Pilot case: Ålidhem


Ålidhem a district in Umeå (63.80 N latitude) in northern Sweden will be analyzed to determine whether a group of multi-family apartment buildings built during the Million Programme in 1970 can be refurbished and with local renewable energy production and flexibility measures achieve positive energy district (PED) status. The initial focus will be on energy efficiency. The transition towards more sustainable societies in Sweden, such as more efficient housing, flexibility options, and local renewable energy production, lies in line with the definition of positive energy districts. The implementation of PEDs has the possibilities to mitigate both energy consumption and greenhouse gas emissions and increase overall sustainability in cities. In this study, energy data is available from an earlier refurbishment project in the district, both before and after renovation, as well as solar production data. These resources will be used in the urban energy demand simulation tool city energy analyst (CEA) to calibrate the model with actual data. Since the buildings have similar properties and characteristics, one building is used to scale up to the entire district. Thereafter, various scenarios will be tested to determine if an existing, small district in a high-latitude city has the potential to become a positive energy district.

Pilot site

The district chosen for this study is located in Ålidhem, Umeå, as can be seen in Figure 1. It was built in 1970/71 as part of the Swedish Million Programme and consists of 21 multi-residential buildings [1]. Around a decade ago (2010-2014), the area was refurbished, and a package of energy efficiency measures was applied to the buildings for district-scale renovations. It was important that the refurbishment measures did not cause people to move out due to increased rents, and thus the social sustainability aspects were considered in the project [2].

Figure 1. Map of Umeå city with the case site in Ålidhem marked. Source: google maps

The district (Figure 2), which has 21 multi-family buildings, was chosen for this project since there is energy data available from that time period, both before and after the refurbishment. Also, a large share of the Swedish building stock is built during the Million Programme and are commonly associated with high energy use and poor indoor comfort. Thus, the case district might be representative for other neighborhoods built during the same period, and the insights may be replicated in other areas.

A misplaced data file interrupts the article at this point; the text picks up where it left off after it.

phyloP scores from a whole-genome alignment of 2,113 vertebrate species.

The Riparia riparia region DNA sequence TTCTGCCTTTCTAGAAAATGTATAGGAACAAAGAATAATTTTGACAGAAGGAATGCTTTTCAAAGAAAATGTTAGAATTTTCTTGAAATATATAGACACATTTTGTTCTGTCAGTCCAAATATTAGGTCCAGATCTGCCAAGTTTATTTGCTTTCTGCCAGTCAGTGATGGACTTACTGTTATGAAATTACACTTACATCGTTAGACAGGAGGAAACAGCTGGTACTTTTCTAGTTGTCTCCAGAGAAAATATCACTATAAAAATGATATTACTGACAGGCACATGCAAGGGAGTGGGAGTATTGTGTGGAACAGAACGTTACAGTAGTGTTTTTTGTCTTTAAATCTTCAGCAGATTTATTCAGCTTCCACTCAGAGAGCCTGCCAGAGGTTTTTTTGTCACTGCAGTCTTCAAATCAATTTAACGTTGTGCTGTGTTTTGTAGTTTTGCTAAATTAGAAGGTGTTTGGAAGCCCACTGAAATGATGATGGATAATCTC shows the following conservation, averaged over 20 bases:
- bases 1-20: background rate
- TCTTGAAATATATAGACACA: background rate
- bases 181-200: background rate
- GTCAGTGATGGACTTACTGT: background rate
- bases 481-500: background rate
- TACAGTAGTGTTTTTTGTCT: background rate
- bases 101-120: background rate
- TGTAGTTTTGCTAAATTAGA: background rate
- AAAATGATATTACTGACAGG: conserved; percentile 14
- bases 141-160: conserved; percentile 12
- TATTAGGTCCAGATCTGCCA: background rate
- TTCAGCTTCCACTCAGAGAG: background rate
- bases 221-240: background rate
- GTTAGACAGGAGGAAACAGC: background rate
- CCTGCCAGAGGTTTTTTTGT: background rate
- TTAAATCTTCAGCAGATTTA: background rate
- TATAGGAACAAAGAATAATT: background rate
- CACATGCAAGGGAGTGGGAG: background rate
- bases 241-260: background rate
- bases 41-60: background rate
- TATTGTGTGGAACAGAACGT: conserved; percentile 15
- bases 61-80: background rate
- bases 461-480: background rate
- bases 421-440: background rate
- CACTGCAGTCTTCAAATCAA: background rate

Figure 2. The pilot site in Ålidhem. Source: Google Maps.

Building properties

All buildings in the district had similar building characteristics and were connected to the district heating system, and each apartment had individual household electricity meters [2]. All buildings have 2-4 floors, with an exterior of red brick walls.

A description of the buildings can be found in [1], both before and after the refurbishments. They all have a concrete ground slab with a crawl space in the middle. Before refurbishments, the buildings’ loadbearing frame was concrete, and the indoor walls and gables were also used as loadbearing. The original gable walls consisted of 12 cm half stone bricks, mineral and concrete, and the long side wall consisted of 12 cm half stone brick, asphalt, wooden skeleton, mineral wool, vapor barriers and gypsum. The roof was of flat type, a 14cm concrete attic floor and insulated with sawdust. The windows were of two-pane construction and the ventilation system was mechanical exhaust and supply without heat recovery. The refurbishment process with major impact on energy performance focused on walls, roofs, windows, and ventilation.

The initial step in the earlier refurbishment project was to test a package of energy-efficiency measures in a pilot building to evaluate the feasibility and optimal measures for the other 20 buildings in the district. In the pilot building, the walls were insulated with additional mineral wool and new vapor barriers from the inside. However, since the city architect demanded that the original exterior wall be preserved, the additional wall insulation was from the inside [1]. Since it was deemed to problematic to evacuate the residents in the other 20 buildings to insulate the walls, only the pilot building has upgraded exterior walls while the other 20 buildings have the original walls. Similarly, the roof was rebuilt to become a double-pitched roof with improved insulation, with a heated room for air handling units with heat recovery. Since they found that the pilot building’s new roof had high heat losses, it was built smaller for the other buildings. Thus, the wall insulation and the attics differ between the pilot building and the rest of the district. For all buildings, the windows were replaced with triple-glazed windows, reducing the U-value from 2.2 U-value W/K,m2 to 1.1 W/K,m2. Also, the ventilation system was complemented with a heat recovery exchanger of type enthalpy wheel with a thermal efficiency of 85%. A summary of the U-values and ventilation system before and after refurbishment can be found in